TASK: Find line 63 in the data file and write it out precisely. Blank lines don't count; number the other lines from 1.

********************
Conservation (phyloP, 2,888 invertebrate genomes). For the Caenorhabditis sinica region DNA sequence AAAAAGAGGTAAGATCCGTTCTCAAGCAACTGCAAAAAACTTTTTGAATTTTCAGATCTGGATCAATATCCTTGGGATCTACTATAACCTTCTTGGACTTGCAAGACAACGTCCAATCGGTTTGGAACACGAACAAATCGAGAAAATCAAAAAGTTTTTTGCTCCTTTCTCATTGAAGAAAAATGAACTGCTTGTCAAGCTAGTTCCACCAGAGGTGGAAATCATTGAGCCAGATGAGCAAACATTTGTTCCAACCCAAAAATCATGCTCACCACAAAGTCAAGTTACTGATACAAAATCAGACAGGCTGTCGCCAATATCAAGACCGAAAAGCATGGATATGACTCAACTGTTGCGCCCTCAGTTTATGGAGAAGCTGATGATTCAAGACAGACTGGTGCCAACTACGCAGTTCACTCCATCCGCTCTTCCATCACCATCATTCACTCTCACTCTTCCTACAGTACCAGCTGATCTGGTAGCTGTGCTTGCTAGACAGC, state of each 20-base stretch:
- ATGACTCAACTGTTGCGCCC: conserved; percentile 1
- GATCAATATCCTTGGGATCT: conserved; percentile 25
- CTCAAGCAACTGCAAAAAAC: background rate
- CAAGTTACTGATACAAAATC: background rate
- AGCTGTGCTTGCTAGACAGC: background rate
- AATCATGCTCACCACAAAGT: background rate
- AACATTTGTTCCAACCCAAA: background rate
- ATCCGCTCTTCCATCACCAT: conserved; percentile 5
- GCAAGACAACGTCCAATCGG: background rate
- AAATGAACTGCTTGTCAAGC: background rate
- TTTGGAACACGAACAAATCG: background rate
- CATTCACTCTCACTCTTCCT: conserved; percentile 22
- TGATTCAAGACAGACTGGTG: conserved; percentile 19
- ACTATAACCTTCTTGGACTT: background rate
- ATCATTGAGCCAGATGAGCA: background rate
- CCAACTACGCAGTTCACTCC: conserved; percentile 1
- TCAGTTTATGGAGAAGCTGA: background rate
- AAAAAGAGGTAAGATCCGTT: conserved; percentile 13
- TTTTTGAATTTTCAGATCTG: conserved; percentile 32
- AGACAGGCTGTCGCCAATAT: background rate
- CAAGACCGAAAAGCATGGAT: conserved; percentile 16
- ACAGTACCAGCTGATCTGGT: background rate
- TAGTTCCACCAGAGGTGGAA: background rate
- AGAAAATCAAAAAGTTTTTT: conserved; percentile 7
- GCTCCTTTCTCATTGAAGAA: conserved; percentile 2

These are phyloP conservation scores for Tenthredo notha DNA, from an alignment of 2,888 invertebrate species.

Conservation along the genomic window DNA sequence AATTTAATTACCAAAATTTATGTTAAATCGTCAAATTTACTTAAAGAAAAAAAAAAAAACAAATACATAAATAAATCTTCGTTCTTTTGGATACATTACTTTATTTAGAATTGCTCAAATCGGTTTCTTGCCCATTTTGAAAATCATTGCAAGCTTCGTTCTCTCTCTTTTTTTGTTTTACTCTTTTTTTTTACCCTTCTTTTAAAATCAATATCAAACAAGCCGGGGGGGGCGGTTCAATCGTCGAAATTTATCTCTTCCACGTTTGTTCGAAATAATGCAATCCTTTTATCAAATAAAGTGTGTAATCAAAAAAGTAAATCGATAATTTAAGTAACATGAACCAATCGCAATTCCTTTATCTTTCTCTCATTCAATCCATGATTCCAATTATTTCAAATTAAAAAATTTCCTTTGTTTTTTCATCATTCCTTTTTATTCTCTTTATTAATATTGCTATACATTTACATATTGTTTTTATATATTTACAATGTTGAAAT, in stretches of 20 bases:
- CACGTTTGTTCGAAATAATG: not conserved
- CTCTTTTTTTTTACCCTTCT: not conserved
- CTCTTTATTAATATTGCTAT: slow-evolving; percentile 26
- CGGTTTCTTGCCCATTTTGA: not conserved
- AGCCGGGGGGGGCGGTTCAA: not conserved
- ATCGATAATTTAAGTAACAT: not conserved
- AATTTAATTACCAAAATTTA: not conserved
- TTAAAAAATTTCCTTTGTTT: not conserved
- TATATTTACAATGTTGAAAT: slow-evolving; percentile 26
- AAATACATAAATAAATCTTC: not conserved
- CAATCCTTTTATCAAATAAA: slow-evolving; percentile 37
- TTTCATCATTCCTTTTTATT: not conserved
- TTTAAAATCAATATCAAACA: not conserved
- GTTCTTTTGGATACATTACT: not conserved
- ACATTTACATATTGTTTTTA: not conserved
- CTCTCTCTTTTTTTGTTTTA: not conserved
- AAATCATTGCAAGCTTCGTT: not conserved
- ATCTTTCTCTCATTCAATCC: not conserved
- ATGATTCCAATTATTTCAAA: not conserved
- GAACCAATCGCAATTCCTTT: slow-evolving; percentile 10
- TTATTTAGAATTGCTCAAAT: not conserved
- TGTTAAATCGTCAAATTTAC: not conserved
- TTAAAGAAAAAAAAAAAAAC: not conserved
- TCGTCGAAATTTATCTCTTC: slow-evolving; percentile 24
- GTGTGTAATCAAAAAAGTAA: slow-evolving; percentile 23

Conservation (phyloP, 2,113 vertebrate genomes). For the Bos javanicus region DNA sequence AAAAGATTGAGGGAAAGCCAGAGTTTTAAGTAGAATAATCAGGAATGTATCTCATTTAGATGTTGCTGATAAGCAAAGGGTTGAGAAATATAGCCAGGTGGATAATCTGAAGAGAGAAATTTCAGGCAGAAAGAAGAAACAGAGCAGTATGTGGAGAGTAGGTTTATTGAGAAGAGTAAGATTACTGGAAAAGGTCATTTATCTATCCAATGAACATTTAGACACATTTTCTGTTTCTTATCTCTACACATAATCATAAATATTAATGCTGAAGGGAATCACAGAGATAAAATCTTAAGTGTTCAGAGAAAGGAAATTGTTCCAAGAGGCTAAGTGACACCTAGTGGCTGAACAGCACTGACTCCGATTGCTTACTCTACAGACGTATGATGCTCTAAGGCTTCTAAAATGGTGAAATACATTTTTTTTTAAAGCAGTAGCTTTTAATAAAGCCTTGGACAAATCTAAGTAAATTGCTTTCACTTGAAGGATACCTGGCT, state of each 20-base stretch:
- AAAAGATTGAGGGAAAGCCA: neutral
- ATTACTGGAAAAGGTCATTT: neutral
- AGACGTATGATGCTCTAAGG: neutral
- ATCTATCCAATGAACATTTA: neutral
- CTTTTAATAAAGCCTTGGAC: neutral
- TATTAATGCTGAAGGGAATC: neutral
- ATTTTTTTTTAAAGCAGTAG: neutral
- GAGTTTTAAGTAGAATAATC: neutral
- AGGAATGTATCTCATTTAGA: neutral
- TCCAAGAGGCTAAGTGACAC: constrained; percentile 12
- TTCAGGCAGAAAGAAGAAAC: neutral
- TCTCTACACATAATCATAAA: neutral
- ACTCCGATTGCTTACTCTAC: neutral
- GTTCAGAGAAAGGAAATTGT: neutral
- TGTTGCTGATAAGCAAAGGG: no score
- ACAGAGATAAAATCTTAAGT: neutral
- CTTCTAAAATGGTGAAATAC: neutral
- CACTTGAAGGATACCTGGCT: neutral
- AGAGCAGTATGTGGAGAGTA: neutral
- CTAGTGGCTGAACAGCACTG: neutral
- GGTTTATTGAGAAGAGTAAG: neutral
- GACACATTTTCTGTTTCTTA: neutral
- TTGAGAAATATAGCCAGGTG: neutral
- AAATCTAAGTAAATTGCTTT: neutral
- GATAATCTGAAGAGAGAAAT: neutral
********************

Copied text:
- AGGAATGTATCTCATTTAGA: neutral